By Hayley Meisel
On Thursday, February 27th, Tulane University blasted students an email notifying them of a startling discovery. The Victory Bell, a cherished staple of Tulane’s campus, had been discovered to have once served as a plantation bell. Signed by President Mike Fitts and Doug Hertz of the Tulane Board, the email states that Tulane has only just discovered the true origin of the Victory Bell as a plantation bell. On behalf of Tulane, the email states “we believe it is important to find a way to use this bell to further our knowledge and understanding of slavery and pursue a more just society.” Their action following the discovery was to immediately remove the bell for further research on its history and timeline. Students were only informed of its transport into “storage” in an undisclosed location and that a committee had been formed to toy with the idea of a replacement.
The email came as a shock to students with mixed feelings on the prompt removal of the bell. Tulane junior Zachary Knoop said that “leaving the bell up reminds us of the past. Removing the bell doesn’t remove what it symbolized to the past versus the present and future.” His point is mirrored in Tulane freshman Amit Jakob’s perspective that “those who forget history are doomed to repeat it and Tulane is seeking the easy way out of acknowledging the past.” It is clear that, despite the tumultuous and controversial history of the bell, some students take the stand that the bell should continue to remind us of the past and carry us into the future.
Every prospective student touring Tulane University takes the same route when getting their first glance of campus. They hit the LBC, The Commons, and Reilly to name a few pivotal Tulane hotspots. When taking a stroll down McAlister, there is never a missed opportunity to call out The Victory Bell. A Tulane staple, the Victory Bell is rung twice a year; once at convocation and once at commencement. It is said that if you rub the bell following convocation, you are granted four years of good luck. These four years coincide with the four undergraduate years a student will spend at Tulane. Other than its genie-like abilities, the bell has always stood tall outside of McAlister Auditorium, watching over students passing by as they head to-and-fro class and events on campus.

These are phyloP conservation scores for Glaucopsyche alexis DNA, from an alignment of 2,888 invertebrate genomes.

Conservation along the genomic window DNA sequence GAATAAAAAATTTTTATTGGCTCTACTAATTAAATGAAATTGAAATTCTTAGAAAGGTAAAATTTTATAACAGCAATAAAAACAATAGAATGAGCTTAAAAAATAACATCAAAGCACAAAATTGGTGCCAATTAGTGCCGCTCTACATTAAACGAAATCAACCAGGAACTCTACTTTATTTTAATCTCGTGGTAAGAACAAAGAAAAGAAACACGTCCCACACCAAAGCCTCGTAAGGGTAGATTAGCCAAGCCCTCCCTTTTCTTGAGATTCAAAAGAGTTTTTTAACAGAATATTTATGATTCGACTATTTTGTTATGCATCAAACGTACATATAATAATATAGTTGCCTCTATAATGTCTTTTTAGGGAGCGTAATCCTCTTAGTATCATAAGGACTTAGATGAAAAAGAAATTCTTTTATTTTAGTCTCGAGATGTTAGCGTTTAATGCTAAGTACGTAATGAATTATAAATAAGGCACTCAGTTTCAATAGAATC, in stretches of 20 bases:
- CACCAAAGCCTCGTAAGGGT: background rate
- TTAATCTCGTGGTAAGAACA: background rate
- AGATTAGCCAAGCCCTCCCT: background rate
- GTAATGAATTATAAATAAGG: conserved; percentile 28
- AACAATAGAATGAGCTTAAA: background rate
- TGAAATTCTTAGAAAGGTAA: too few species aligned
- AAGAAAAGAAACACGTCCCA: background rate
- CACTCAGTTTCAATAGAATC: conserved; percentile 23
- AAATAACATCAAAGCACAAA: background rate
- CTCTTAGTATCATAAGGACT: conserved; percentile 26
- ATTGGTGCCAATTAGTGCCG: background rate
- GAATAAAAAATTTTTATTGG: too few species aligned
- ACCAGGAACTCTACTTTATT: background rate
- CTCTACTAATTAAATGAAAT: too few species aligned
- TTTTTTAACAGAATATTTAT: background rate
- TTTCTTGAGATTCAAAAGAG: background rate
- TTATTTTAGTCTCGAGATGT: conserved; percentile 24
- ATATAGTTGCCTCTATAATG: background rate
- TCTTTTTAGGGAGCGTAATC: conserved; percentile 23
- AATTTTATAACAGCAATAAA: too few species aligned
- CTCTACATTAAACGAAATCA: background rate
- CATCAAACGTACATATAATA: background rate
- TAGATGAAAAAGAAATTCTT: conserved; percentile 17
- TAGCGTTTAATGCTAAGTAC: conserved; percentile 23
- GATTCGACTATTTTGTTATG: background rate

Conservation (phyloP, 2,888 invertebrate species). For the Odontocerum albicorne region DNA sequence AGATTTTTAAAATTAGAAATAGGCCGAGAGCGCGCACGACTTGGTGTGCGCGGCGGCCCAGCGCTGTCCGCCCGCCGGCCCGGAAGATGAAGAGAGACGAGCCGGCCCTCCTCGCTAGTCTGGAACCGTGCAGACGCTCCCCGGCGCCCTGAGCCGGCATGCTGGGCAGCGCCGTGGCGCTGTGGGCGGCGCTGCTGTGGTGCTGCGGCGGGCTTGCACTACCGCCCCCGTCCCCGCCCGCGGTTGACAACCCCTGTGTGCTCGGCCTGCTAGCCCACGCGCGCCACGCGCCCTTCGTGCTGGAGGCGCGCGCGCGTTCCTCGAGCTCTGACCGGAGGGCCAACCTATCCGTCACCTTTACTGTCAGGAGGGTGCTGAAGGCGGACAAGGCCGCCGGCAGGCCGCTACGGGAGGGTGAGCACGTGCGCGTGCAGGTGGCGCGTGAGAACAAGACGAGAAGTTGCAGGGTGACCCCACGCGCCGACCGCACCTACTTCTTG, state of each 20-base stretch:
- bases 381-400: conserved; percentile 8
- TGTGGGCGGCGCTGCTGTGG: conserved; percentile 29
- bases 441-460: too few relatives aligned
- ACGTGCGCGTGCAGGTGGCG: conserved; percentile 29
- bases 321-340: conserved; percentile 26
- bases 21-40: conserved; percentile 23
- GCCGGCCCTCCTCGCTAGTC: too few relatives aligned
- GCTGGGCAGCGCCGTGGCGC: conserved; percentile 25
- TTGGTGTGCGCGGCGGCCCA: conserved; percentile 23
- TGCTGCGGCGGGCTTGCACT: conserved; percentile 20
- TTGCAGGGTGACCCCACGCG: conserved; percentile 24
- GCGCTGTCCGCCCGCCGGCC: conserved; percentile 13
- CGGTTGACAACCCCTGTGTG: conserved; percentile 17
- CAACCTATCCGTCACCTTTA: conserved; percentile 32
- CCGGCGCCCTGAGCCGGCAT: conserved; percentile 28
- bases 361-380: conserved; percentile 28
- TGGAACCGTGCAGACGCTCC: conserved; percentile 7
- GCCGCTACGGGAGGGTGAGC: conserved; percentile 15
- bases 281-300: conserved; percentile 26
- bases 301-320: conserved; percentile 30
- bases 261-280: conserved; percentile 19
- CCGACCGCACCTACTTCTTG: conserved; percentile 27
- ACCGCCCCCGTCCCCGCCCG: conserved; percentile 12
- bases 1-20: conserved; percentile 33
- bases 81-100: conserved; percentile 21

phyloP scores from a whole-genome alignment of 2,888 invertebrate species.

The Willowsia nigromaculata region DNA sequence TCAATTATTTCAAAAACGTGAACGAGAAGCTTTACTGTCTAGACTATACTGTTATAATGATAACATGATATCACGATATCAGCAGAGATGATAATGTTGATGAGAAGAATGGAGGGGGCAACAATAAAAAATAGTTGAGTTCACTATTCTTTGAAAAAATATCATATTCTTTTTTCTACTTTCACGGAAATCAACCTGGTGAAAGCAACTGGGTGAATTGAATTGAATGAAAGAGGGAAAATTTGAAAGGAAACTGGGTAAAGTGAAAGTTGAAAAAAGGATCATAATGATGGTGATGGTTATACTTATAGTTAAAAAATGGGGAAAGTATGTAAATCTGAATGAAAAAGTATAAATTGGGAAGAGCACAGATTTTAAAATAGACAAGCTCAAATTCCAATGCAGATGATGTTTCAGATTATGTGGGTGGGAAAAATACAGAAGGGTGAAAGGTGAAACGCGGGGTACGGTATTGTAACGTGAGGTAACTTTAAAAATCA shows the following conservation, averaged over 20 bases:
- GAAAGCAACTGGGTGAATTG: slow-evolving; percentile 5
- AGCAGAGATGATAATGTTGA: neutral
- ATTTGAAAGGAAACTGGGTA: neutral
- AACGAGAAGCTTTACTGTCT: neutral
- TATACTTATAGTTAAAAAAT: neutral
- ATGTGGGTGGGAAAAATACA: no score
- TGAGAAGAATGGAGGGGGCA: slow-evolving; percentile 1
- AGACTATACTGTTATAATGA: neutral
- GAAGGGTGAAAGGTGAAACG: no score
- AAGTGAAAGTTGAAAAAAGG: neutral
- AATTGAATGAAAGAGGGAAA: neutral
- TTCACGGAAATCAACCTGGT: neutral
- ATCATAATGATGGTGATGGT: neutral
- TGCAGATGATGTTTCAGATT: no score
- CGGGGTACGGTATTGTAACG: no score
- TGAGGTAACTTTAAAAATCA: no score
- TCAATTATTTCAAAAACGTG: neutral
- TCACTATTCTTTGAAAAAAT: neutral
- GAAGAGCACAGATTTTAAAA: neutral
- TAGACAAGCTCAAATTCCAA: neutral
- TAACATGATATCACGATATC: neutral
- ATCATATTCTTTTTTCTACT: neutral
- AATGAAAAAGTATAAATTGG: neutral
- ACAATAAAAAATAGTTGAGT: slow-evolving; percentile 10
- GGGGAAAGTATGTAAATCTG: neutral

While the bell itself is mentioned to have been casted in 1825, it was not donated to Tulane’s campus until 1960-61. Tulane’s own Executive Director of Public Relations Mike Strecker provided the information that the bell had originally been forged for Valsin Marmillion, a “cruel slave master” says his distant relative Norman Marmillion. Valsin owned the Columbia plantation in Edgard, Louisiana, about 40 miles away from Tulane, and the role of a plantation bell would have been to mark shift changes for the slaves on his plantation. The plantation was ultimately sold in 1888 and the Marmillion family took the bell with them for an uncertain amount of time until it landed in former Louisiana Governor Richard Leche’s hands. The interim period of the bell with the Marmillion family after the Columbia Plantation and before Leche had it in his possession is unknown. What is known is that Leche gifted the bell to Tulane in 1960-61.
When the bell joined Tulane’s campus in 1960-61, it was rung for the occasion of a winning basketball game, deriving its name as a Victory Bell, until being moved to the front of McAlister Auditorium in 2011. Its positive connotation on Tulane’s campus is the University’s number one reason for its prompt removal. As the letter reads, “Now that we understand its history as an instrument of slavery, continuing to use this bell in a celebratory manner would run counter to our values as a university community.” The symbolism that the bell has been bathed in by Tulane is seen as a harsh-counter to the reality of its origins as according to the University.
A further action that a group of students have taken to highlight exclusion and racism on Tulane’s campus is SOAR: Students Organizing Against Racism. Started at Tulane in 1999, SOAR serves as a “multiracial, multicultural organization dedicated to anti-racist organizing at an individual, institutional and cultural level.” Their largest annual event, typically held in March but cancelled this year due to the COVID-19 pandemic, is a series of “Truth Tours” on Tulane’s campus. The purpose of these tours is to bring to light the history of racism across campus and the responses Tulane has taken over the years. One of the feature stops for this year’s tour would have been the spot where the bell has been removed from.